Gareth Southgate was appointed England’s new full-time manager on Wednesday and will lead the national team’s challenge for the 2018 World Cup and 2020 European Championship.
The 46-year-old, who has been in charge of the England squad for four games on a temporary basis, signed a four-year contract, the Football Association (FA) announced.
His deal is reportedly worth £2 million (2.35 million euros, $2.5 million) a year.
Southgate, capped 57 times by England and perhaps most famous for missing a penalty in the Euro ’96 semi-final shootout with eventual champions Germany, replaces Sam Allardyce, who was dismissed after just one game because of controversial remarks to undercover reporters.
He is the first former England international to manage England since Kevin Keegan in 2000.
“I am extremely proud to be appointed England manager. However, I’m also conscious that getting the job is one thing, now I want to do the job successfully,” said Southgate, whose four games in temporary charge yielded two victories and two draws.
“I’ve thoroughly enjoyed working with the players over these past four games and I think there’s huge potential.
“I’m determined to give everything I have to give the country a team that they’re proud of and one that they’re going to enjoy watching play and develop. For me, the hard work starts now.”
Martin Glenn, the FA’s chief executive, said Southgate’s previous experience as coach of the Under-21 side was invaluable.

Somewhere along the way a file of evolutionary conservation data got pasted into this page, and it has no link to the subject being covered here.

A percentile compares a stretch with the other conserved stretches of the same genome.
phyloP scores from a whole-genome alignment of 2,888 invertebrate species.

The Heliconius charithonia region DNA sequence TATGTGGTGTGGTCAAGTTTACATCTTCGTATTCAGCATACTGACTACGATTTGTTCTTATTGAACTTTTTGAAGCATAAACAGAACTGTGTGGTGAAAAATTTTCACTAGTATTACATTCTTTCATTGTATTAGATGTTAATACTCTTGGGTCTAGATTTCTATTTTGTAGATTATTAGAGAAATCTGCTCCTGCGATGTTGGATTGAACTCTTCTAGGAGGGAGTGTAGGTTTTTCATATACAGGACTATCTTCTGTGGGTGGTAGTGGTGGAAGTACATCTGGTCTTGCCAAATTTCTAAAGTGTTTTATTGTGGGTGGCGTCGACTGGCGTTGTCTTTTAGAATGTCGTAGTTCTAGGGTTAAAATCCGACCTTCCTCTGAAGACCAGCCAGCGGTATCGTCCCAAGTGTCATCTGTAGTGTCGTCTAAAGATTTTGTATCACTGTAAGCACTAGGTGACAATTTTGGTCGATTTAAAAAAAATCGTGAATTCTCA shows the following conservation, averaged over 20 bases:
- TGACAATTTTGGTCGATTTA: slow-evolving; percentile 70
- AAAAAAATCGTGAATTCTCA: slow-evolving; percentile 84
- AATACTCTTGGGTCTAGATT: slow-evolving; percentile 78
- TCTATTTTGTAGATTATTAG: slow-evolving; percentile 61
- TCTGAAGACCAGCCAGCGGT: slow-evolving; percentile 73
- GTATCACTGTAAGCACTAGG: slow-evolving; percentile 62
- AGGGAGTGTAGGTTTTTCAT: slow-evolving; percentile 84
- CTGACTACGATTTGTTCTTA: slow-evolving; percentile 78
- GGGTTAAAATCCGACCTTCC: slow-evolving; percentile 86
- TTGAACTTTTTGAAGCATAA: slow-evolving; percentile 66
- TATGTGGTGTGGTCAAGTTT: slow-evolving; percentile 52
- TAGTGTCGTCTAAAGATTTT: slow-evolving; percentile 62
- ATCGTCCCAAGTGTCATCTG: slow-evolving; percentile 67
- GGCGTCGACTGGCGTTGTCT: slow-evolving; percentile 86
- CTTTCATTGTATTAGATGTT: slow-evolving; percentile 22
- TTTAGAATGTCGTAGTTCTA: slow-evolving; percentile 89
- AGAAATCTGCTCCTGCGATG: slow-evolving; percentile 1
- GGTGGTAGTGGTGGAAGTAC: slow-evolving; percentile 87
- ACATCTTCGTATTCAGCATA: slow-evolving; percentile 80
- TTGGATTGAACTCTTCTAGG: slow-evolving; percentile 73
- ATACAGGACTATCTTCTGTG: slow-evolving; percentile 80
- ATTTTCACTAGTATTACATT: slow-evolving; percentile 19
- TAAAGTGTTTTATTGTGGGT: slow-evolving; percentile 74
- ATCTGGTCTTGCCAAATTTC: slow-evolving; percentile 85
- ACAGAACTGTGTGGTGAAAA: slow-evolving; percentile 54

“We are delighted to confirm Gareth as England manager. He’s obviously somebody we know well but it’s his understanding of international football and the development set-up at St. George’s Park (England’s training centre) that is important,” said Glenn.
“He performed extremely well during the four games he was in temporary charge and he impressed us during a tough interview process.
“Gareth is a great ambassador for what The FA stands for, he’s a very good football tactician and a leader but beneath that he’s a winner and that’s an important part of the job.”
Southgate’s appointment came as little surprise given he was the only known candidate and just months after he ruled himself out of the race to replace Roy Hodgson when he stepped down following England’s humiliating defeat by Iceland at Euro 2016.
Despite a relative lack of managerial experience — a three-year spell at unfashionable Middlesbrough preceding his time in charge of the England Under-21s — he was the unanimous choice of the panel that interviewed him last week and no vote was apparently necessary at the board meeting.
His first match in his new role will come in a friendly against old foes Germany next March followed by a 2018 World Cup qualifier against Lithuania.
England presently top their qualifying group with 10 points after four matches.